The Anonymous Lawyer Shouldn’t Write A Book

There are two levels to this one. First, there's the fun marketing angle. You can read about why Evan Schaeffer, author of Notes from the (Legal) Underground thinks that the Anonymous Lawyer should be encouraged to write a book — and that a bunch of bloggers who link to him should help (as if I had any such influence!) . It's an interesting way to try to find someone a publisher.

But let's get to the merits. Should the increasingly cranky Anonymous Lawyer write a book? I don't think so. I think he should get more sleep.

I used to think the Anonymous Lawyer was pretty funny.

These days, I'm much less sure. Consider just the most recent few posts, quoted out of context here for ease of summary:

  • …it was good pie. My mother made it, despite her quickly-approaching dementia. She doesn't understand why I have to work so hard. No matter how many times I explain it, she doesn't understand. So now I just tell her it'll pay for the assisted living facility she's inching closer and closer to each year and she shuts up.
  • The one Thanksgiving table I wish I could be at is where a certain one of our first-year associates will be. The bar results came out last week, and she did not pass. Imagine having to explain that to your family. Like all of our peer firms, without a backbone, we give associates a second chance to do what they should have done the first time before we terminate them. I don't think we should. I think if you can't pass the bar on the first try you shouldn't even be allowed to take it again. You should be banned from the profession for life. It is frightening to think that you can spend millions of dollars on legal services and potentially find yourself working with someone who didn't pass the bar on the first try. Pathetic. …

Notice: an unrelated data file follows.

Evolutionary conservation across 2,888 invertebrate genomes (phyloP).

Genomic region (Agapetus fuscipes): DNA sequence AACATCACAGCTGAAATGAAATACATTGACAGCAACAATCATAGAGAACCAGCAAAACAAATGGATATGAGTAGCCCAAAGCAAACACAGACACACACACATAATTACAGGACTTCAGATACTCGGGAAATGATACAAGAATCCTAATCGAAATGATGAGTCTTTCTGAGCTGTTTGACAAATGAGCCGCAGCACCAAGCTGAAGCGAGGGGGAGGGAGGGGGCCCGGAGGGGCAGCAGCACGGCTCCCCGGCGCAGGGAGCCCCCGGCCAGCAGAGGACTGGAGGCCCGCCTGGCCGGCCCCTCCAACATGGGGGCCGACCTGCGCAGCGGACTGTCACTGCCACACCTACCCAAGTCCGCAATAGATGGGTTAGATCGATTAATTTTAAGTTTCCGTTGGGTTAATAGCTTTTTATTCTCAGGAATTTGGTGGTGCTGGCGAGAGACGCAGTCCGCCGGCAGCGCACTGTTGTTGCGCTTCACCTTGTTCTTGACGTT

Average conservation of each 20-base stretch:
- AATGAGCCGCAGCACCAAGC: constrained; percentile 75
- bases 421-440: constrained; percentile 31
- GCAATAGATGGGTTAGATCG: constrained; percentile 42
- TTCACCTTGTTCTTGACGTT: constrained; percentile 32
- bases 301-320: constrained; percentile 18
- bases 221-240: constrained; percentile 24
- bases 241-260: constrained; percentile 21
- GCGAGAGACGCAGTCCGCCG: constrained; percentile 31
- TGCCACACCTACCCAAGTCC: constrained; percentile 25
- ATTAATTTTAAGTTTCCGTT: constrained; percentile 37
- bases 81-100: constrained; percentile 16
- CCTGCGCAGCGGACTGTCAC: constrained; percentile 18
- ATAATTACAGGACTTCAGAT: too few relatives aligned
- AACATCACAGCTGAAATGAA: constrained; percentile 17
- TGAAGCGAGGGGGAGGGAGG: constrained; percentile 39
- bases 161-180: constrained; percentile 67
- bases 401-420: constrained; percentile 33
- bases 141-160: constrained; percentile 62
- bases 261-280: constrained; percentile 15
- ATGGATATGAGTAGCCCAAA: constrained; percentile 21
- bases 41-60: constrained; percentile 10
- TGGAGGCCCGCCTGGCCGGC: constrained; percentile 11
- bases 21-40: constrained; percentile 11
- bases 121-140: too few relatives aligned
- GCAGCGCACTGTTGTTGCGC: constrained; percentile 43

… if you failed the bar, it's not like you aren't going to screw something else up eventually, so the fresh start doesn't last very soon. And, pretty soon, you're working for the government. Where everyone failed the bar.

  • It's understood that there are going to be female associates who are prepared to do whatever it takes to make partner, and will find the guys with the vulnerable marriages and make their move. It's part of how the industry works. But to flip it around, it seems more vulgar. He's a very good-looking young man (I think he had his teeth bleached) and can surely have his pick of women, yet he chooses the shrew down the hall.
  • We had a little party in my practice area today at lunchtime, to celebrate Thanksgiving. What a waste.
  • To the people who sent me resumes via e-mail: Thanks. I'll save them for when we're looking for paralegals.

The blog used to have a lot of hard truth about firm life. It still has some, but it's being drowned out by a tone of bleakness and resentment seasoned with some unnecessary meanness. Schaeffer calls this a “wry” style, but I think the author needs a vacation. Add book-writing to his chores and he'll crack.

Of course if the whole thing is actually fictional, then what the heck. But I don't think 350 pages of near-misogyny and vague self-loathing will sell. Most people won't identify with a well-paid lawyer's self-pity

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One Response to The Anonymous Lawyer Shouldn’t Write A Book

  1. Samual Chovalle says:

    I’m trying to find a way to publish a hard cover book about various political and religious organizations. Considering all the people who have been assassinated by muslim fanatics and harrassed literally (pun accidental) to death by religious fanatics both foreign and domestic: I would like to find a publisher who would consider my book and possibly publish it, with reassurance to me that I will remain completely anonymous. I also want to be paid for my work. So how do I find the publisher and how do I get paid anonymously

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